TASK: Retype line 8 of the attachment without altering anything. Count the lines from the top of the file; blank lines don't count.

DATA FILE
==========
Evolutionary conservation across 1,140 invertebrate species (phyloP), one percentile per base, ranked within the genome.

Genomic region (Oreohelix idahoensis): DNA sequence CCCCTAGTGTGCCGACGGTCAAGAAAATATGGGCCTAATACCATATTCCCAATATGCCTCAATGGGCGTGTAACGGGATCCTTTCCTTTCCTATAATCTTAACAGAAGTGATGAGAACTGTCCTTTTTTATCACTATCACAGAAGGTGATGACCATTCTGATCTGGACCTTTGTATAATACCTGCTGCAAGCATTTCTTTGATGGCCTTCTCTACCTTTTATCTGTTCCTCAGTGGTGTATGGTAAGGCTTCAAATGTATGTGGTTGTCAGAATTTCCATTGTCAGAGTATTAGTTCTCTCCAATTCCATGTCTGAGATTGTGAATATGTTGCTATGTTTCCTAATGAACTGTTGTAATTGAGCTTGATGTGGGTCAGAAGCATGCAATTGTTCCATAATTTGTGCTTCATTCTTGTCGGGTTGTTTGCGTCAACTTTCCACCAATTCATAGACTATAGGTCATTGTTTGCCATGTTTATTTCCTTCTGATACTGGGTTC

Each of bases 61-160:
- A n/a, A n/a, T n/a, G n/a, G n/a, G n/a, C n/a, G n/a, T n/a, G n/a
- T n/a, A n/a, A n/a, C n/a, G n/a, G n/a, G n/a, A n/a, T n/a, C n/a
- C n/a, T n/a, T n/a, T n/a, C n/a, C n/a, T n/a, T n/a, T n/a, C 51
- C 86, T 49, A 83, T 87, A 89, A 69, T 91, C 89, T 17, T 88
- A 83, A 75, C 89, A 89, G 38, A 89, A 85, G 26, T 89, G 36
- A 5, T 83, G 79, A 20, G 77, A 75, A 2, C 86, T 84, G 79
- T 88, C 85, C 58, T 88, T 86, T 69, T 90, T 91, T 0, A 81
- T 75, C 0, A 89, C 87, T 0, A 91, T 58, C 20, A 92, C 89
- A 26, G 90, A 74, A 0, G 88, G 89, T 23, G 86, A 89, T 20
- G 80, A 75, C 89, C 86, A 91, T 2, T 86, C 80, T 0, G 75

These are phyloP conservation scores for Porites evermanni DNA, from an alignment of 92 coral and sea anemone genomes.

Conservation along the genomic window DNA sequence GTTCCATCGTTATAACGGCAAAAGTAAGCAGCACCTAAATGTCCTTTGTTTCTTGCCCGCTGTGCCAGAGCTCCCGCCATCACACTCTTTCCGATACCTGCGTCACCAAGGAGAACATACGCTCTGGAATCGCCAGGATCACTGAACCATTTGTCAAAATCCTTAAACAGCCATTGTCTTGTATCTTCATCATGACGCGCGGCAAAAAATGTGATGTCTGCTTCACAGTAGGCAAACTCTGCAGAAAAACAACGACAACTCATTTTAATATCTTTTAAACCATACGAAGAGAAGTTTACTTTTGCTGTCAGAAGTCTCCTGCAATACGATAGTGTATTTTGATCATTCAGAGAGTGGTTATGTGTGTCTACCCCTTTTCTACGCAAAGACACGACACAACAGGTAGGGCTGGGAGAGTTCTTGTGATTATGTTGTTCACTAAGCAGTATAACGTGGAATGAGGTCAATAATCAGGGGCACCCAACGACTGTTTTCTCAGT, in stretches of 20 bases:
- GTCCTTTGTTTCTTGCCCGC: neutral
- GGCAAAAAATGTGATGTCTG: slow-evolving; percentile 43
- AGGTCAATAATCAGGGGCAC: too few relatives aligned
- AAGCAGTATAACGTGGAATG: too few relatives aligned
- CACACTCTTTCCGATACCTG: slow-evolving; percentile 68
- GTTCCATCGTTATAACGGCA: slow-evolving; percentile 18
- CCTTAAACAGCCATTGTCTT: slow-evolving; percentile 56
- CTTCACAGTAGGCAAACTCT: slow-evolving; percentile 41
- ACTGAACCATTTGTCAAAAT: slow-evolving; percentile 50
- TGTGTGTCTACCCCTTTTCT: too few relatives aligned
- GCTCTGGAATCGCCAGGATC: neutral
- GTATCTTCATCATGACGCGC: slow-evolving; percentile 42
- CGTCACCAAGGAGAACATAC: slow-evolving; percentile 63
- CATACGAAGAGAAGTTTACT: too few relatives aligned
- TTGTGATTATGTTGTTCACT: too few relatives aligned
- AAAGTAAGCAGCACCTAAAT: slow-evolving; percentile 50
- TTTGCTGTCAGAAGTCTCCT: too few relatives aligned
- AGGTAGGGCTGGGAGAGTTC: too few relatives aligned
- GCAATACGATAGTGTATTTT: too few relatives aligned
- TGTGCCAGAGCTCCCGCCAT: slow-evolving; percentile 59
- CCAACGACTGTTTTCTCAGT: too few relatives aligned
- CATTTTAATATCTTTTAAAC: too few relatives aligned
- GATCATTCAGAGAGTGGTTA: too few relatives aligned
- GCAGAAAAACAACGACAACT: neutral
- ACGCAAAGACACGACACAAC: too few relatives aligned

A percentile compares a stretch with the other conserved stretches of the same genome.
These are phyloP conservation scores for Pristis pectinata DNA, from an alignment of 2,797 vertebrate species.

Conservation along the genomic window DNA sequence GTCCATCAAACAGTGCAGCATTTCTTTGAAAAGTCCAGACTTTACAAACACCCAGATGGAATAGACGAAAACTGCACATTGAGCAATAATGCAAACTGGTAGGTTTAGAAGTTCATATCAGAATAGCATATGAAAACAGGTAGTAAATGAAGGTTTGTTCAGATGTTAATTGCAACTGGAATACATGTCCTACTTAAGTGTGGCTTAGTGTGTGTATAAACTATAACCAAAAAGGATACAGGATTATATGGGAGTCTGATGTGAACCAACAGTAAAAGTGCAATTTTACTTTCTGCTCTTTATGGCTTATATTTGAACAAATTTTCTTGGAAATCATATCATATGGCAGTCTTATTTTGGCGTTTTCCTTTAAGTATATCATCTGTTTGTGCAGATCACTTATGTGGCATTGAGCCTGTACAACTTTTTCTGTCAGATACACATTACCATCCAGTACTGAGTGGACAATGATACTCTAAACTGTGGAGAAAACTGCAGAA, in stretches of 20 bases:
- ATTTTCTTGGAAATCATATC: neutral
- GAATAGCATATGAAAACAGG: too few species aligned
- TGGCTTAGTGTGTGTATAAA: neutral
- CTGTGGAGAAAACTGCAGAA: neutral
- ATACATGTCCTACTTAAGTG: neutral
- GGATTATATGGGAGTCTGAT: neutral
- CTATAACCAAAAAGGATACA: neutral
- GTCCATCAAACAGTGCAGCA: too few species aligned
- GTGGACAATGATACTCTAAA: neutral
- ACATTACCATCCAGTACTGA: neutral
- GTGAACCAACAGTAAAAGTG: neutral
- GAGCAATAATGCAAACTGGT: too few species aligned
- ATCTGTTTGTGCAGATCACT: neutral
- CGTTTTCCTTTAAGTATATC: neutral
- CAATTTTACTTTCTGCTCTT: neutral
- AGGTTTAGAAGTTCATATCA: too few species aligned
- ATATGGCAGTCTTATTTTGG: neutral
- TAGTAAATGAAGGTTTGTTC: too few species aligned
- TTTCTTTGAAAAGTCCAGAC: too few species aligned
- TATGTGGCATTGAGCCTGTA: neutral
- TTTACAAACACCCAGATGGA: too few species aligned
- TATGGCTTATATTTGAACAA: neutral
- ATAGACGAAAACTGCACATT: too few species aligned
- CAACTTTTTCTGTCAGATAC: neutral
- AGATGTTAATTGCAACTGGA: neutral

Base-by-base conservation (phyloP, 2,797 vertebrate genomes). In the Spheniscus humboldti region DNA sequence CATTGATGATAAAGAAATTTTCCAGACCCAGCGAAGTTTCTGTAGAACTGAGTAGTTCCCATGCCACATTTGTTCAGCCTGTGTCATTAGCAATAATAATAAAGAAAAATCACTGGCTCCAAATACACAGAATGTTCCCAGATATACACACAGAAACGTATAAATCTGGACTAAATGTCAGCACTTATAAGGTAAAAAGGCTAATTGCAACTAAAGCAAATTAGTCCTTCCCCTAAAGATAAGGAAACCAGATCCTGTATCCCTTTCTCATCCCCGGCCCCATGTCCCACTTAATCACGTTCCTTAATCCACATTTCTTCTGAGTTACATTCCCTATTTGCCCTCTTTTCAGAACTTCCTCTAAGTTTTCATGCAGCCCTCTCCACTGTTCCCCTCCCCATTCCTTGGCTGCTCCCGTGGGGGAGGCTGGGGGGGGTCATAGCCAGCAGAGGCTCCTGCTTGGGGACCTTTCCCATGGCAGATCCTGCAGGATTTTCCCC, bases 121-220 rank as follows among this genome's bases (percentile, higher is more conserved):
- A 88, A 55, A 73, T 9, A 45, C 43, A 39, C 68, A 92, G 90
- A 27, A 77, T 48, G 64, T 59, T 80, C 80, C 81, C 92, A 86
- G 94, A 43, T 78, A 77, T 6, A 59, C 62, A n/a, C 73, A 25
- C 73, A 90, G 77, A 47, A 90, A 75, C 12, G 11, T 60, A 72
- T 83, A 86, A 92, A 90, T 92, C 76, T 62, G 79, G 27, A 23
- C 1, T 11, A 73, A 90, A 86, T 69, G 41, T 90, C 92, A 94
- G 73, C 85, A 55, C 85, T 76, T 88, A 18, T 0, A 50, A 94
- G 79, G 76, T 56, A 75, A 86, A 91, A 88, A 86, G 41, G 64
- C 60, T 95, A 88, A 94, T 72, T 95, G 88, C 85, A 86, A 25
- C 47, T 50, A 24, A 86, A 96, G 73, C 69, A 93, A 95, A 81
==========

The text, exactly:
- A 83, A 75, C 89, A 89, G 38, A 89, A 85, G 26, T 89, G 36